Attach the probe to its bracket and the bracket to your extruder carriage. The bracket that came with mine works fine with a Micro-Swiss direct-drive extruder.
Then route the cables to your main board and attach them. This was a big point of confusion to me, as my CR-10S has a Creality original V2.2 main board. The process for connecting the BLTouch v1 to this board is as follows:
- Throw out the instructions that came with the probe.
- Throw out the auxiliary adapter board that came with the probe.
- Disconnect the Z-axis limit switch (2-pin JST connector) from the main board (this is
Z-Minon the board) and connect the 2-pin JST connector from the probe in place of it.
- Find the
D113-pin header on the board; this is in a block of four 3-pin headers just inboard of the
EXP2ribbon going to the LCD display. Connect the 3-pin DuPont plug from the probe to
D11. The wires on this shoild be Red, Blue, Yellow; Red goes towards the outboard side of the main board, closest to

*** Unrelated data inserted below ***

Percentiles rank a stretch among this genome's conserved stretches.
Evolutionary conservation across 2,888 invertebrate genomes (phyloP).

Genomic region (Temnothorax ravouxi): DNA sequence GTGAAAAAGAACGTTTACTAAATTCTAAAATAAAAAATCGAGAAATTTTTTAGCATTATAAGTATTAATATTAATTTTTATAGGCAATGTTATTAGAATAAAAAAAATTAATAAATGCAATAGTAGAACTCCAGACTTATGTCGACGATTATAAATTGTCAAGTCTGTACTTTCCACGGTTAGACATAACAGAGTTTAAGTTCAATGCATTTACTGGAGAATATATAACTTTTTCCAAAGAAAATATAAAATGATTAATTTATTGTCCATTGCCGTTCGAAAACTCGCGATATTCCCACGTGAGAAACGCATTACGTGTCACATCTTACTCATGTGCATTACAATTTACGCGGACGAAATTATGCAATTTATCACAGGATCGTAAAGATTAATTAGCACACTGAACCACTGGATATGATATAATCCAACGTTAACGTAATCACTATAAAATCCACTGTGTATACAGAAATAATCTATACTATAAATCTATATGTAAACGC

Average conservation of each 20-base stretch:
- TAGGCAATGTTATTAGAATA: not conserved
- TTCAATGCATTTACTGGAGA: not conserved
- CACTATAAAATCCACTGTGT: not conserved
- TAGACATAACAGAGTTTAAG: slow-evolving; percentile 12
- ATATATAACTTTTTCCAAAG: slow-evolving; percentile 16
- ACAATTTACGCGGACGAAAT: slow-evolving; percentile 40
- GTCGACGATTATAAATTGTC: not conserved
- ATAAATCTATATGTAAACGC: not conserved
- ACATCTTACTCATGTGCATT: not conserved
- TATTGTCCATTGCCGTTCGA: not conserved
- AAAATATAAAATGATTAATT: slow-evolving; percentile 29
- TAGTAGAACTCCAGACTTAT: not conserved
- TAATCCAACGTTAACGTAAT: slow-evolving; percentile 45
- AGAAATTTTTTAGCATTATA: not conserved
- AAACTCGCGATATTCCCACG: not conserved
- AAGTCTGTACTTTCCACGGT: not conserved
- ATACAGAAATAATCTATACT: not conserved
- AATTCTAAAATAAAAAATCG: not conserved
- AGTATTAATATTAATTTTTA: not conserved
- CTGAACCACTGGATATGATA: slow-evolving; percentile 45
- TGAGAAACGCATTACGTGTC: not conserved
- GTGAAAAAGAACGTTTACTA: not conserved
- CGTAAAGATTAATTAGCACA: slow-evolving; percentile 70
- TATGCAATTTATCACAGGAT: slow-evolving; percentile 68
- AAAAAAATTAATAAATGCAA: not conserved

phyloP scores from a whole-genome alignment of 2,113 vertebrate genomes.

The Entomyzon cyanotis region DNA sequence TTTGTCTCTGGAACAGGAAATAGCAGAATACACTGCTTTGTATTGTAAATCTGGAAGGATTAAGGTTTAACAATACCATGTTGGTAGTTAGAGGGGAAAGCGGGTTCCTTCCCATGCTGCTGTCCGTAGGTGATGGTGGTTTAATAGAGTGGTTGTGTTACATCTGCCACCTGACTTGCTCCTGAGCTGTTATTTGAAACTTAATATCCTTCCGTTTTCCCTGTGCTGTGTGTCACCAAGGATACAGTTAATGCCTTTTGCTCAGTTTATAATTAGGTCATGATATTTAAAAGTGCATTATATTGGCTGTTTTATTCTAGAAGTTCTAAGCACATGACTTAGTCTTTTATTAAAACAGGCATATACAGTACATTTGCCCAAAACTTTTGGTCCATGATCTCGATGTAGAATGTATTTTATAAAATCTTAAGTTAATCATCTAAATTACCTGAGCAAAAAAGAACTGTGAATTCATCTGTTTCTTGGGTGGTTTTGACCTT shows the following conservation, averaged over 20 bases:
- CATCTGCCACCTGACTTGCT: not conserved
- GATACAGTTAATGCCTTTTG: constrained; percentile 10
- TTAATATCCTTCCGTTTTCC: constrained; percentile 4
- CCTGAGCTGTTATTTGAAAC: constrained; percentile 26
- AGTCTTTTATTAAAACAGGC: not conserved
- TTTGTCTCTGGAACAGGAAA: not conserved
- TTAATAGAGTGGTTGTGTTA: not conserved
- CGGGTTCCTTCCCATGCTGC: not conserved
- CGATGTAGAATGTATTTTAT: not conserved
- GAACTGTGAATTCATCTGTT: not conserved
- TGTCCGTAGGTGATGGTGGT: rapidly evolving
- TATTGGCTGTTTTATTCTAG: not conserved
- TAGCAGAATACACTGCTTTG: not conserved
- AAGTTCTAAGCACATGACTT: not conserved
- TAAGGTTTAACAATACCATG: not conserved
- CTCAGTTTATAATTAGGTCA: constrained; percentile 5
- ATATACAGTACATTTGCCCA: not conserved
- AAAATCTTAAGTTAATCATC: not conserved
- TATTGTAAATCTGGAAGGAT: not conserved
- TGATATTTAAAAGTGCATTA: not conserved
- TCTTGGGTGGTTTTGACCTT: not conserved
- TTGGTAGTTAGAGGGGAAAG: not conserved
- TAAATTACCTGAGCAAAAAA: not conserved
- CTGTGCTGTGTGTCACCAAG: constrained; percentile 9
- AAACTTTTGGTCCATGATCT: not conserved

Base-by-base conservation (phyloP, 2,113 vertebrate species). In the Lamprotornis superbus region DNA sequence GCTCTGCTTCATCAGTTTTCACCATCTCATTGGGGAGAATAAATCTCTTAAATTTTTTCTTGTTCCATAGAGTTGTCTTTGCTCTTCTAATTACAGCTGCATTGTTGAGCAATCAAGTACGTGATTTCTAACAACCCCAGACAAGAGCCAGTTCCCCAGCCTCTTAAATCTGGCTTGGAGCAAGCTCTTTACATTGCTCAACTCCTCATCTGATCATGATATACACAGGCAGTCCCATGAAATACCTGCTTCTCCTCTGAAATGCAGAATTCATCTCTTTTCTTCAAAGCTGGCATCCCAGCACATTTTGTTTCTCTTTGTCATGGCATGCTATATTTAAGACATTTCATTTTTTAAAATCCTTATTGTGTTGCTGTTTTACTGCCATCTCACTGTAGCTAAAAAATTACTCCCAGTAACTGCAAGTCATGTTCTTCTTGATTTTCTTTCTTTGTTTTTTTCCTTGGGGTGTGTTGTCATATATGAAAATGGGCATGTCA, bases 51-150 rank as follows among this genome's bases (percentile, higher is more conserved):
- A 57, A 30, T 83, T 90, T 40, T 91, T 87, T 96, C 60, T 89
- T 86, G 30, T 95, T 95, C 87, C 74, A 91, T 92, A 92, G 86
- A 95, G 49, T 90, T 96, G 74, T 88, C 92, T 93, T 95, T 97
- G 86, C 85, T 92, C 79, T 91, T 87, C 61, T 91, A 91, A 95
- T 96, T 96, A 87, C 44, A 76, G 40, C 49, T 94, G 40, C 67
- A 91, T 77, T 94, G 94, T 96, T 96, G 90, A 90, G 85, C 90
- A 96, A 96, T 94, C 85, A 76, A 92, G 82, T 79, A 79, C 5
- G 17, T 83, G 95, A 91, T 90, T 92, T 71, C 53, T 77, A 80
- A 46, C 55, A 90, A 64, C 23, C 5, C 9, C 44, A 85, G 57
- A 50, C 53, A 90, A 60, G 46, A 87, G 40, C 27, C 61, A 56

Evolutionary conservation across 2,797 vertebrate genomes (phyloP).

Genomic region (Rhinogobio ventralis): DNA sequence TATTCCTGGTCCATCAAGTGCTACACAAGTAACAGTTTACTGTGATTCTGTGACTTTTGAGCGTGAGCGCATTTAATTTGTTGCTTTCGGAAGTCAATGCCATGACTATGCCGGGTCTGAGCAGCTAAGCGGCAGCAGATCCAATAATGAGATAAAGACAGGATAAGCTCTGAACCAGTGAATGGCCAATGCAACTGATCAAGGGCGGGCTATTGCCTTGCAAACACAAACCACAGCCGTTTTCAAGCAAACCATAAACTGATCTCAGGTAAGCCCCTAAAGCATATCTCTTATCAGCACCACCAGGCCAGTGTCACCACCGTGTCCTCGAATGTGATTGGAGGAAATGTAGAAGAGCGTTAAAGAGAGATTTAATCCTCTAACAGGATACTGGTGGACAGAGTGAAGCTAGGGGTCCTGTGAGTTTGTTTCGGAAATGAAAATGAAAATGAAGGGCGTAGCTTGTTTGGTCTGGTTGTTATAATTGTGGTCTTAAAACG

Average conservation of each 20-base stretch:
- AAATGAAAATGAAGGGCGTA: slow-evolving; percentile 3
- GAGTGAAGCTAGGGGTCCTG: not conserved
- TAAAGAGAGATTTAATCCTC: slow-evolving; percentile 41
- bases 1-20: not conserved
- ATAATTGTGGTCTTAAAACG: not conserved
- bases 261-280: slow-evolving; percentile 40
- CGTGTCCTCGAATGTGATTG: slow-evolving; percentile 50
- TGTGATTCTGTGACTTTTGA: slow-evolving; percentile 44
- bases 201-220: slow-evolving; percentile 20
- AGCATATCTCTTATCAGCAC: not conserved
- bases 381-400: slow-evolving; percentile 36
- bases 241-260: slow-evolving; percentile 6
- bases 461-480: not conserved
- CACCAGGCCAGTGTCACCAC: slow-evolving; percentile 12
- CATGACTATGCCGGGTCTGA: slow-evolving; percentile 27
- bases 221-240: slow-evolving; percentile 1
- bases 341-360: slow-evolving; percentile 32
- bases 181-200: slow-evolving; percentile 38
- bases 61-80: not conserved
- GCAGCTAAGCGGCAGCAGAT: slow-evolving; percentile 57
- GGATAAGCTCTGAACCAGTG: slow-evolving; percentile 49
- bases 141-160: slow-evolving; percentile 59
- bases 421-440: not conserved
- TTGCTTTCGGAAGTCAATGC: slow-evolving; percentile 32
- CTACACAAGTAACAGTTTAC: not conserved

That’s it. No adapter boards or anything else crazy needed. Once you know that the instructions that came with the probe are not for the V2 board, and find the correct instructions, it’s easy. My process here is based on instructions that I found at iFixIt.
The most difficult part of this process, by far, was configuring my firmware for the BLTouch. I bought my printer second-hand and it came to me with third-party TH3D firmware on it (U1.R2.B5) but no configuration file for the firmware. After a bunch of research and trying to find the exact firmware that my printer had running, I decided that the best option would be to re-flash with Marlin 2 firmware, most especially so that I could take advantage of the new Unified Bed Leveling (UBL) system. I’ve never flashed firmware on a 3D printer before, or even worked with AVR microcontrollers. It took quite a bunch of research, but here’s what I came up with.